After reading dispatches from Pluto I thought i would get a locals view of modern day southern USA. It doesn't disappoint, giving a balanced observation which moves between funny and shocking. Buy it, you may just learn something y'all,
I grew up with close family in Tennessee, so I have always been fascinated by the South. While I despised the views expressed by my uncle, I learned from my cousins in long discussions. Now, with the rise of political rage and cultural tensions that I sometimes find incomprehensible, I was looking for an in-depth explanation of what if anything has changed in the South. I did not find all of what I was seeking here, but it was worthwhile nonetheless.
Thompson starts out with long explanations of the warped version of history - that states' rights and not slavery were the cause of the war - and the region's intense religiosity. As a history buff, I felt that I learned very little here and for the most part skimmed the first 150 pages. There were also many descriptions that I found too lengthy, such as the operation of a capitalistic church. While she mentions the hypocrisy and tendentious nonsense of much of this, I feel she should have offered more perspective and detail. Nonetheless, if not hard hitting enough, she never crossed the line of appearing apologetic or obtuse; for that, I respect her courage as many from her region will be alienated and angered.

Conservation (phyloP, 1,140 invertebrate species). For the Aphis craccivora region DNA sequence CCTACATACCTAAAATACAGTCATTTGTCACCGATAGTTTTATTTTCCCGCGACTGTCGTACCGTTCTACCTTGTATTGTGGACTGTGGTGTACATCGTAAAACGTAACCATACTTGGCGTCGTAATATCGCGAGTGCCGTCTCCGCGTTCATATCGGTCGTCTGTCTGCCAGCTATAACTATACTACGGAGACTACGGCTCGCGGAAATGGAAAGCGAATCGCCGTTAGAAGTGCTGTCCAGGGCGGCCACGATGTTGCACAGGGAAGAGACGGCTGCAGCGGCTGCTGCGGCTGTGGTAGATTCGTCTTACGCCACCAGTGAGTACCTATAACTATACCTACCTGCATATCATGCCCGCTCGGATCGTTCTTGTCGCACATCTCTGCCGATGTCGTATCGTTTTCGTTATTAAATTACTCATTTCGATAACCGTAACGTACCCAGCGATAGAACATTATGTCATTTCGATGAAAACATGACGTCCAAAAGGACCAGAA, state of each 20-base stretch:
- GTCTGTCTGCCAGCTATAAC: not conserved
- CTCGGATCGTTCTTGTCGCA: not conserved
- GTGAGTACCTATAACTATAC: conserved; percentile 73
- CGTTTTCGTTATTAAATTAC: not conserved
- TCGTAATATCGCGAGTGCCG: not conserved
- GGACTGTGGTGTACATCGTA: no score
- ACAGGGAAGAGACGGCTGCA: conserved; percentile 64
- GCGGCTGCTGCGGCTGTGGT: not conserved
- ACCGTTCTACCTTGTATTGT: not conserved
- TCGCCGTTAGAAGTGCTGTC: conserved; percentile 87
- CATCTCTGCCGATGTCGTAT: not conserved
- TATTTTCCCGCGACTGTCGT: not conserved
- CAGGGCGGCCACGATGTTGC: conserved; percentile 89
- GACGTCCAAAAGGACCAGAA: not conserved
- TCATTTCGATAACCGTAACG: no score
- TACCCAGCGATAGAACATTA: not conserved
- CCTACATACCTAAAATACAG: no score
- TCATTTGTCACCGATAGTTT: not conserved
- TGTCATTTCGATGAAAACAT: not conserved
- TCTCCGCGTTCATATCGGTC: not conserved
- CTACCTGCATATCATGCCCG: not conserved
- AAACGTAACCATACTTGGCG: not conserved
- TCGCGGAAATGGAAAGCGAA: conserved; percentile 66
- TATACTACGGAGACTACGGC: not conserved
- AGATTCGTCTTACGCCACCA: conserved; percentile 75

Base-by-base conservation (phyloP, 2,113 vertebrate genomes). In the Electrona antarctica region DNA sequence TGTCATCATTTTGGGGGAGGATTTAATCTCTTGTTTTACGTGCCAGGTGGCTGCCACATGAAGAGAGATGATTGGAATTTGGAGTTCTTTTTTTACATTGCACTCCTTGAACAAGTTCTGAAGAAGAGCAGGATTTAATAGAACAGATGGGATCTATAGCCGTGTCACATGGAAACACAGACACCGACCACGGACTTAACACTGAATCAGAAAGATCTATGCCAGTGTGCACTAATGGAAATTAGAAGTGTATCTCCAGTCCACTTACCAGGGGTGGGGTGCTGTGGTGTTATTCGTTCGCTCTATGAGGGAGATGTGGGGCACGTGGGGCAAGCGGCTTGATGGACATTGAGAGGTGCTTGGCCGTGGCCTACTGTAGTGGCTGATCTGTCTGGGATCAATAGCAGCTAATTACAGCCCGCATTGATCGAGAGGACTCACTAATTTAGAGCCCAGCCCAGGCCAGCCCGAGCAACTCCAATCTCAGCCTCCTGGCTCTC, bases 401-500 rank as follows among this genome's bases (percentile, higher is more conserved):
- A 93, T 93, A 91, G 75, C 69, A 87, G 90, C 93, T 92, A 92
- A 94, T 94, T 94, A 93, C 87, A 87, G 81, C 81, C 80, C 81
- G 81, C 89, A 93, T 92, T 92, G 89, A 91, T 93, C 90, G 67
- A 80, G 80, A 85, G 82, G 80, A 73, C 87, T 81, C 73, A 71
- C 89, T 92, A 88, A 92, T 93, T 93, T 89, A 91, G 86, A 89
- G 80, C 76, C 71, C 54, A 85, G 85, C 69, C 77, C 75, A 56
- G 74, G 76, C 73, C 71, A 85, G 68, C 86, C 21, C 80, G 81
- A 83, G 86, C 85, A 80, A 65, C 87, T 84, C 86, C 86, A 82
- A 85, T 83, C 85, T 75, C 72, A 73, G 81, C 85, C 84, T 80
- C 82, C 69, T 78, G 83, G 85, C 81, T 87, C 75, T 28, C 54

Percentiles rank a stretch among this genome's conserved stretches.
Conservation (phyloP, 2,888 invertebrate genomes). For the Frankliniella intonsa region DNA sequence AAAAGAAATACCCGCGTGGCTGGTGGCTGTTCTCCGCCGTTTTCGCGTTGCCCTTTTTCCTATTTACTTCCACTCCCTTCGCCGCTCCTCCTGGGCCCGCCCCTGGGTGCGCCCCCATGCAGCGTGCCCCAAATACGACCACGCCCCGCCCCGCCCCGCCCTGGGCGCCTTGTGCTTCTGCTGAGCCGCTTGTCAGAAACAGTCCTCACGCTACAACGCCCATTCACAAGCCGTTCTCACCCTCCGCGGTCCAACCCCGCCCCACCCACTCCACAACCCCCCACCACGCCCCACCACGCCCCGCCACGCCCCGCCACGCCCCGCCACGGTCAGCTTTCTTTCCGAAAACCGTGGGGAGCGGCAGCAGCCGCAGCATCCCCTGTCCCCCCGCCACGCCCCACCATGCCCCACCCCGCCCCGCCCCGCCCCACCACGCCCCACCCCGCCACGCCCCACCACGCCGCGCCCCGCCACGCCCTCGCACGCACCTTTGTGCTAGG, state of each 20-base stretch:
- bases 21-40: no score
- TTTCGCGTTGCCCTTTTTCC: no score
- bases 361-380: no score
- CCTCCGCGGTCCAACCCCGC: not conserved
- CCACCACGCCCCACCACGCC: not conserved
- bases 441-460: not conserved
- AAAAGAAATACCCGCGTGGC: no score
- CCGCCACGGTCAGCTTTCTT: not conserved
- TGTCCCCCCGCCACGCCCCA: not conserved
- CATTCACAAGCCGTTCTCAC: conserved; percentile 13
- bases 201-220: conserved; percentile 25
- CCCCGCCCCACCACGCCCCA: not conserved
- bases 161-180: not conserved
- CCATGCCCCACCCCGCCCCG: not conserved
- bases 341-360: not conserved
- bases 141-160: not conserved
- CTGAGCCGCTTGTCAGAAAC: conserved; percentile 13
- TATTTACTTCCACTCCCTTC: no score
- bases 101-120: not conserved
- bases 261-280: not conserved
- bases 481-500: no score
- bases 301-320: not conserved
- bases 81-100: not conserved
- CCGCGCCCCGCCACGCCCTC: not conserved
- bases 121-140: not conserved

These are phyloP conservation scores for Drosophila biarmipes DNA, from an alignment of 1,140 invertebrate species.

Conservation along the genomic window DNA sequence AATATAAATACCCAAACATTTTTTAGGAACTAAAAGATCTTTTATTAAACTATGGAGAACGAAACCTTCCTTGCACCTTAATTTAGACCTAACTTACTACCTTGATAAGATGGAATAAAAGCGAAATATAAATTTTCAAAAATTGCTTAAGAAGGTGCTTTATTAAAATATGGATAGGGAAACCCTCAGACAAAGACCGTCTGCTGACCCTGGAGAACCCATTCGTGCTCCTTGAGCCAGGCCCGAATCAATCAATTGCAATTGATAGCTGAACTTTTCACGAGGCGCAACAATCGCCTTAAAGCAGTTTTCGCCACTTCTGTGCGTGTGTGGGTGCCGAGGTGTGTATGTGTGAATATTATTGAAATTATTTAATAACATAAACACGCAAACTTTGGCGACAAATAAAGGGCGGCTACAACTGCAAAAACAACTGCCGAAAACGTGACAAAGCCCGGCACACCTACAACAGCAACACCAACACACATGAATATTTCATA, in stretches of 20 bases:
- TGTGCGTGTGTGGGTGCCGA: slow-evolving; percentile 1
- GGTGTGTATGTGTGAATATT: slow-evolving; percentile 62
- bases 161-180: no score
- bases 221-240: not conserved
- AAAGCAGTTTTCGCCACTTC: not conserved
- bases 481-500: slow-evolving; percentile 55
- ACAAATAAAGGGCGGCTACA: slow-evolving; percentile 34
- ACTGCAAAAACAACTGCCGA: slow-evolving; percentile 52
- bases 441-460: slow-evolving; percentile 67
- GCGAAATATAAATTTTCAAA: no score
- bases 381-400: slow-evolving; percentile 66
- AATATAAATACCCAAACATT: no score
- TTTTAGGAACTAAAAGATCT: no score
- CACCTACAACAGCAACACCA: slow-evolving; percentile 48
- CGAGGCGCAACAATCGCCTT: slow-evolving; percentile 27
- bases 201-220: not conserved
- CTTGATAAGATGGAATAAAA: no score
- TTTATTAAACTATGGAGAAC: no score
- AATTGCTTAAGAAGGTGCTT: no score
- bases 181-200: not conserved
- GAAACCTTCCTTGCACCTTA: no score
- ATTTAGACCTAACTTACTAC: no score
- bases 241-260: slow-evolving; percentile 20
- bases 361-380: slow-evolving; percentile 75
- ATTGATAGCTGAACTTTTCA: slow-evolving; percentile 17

It was in the last 100 pages - on Atlanta as a city and the socio-economics of the region - that I learned the most. First, the South is becoming far more diverse than it has been, with Mexican and Asian immigrants as well as blacks in "remigration". Second, the rural areas are progressively becoming de-populated, a brain drain to the cities that is decimating the traditional society. Third, and most interestingly, she explains the Southern notion of community in a clearer way than I have yet seen. It is a masterful performance, with much moving, personal detail. Fourth, she looks at a city that is dominated by business-oriented ideology, which is growing haphazardly out of control in a variety of unsustainable ways; even in the face of the evidence, its politicians resist the notion of some guidance of the process.
The most significant failure for me is Thompson's insufficient examination of what has happened to entrench Southern conservatives into believing in the Tea Party and candidates like Donald Trump. Southern politics seems to me excessive and wildly unrealistic, unable to distinguish between opinion and fact, just blindly ideological and absurdly entrenched. I do not mean to judge them here or make a political argument against them, but I did want a better understanding of what is spawning their rage. I will have to seek it elsewhere.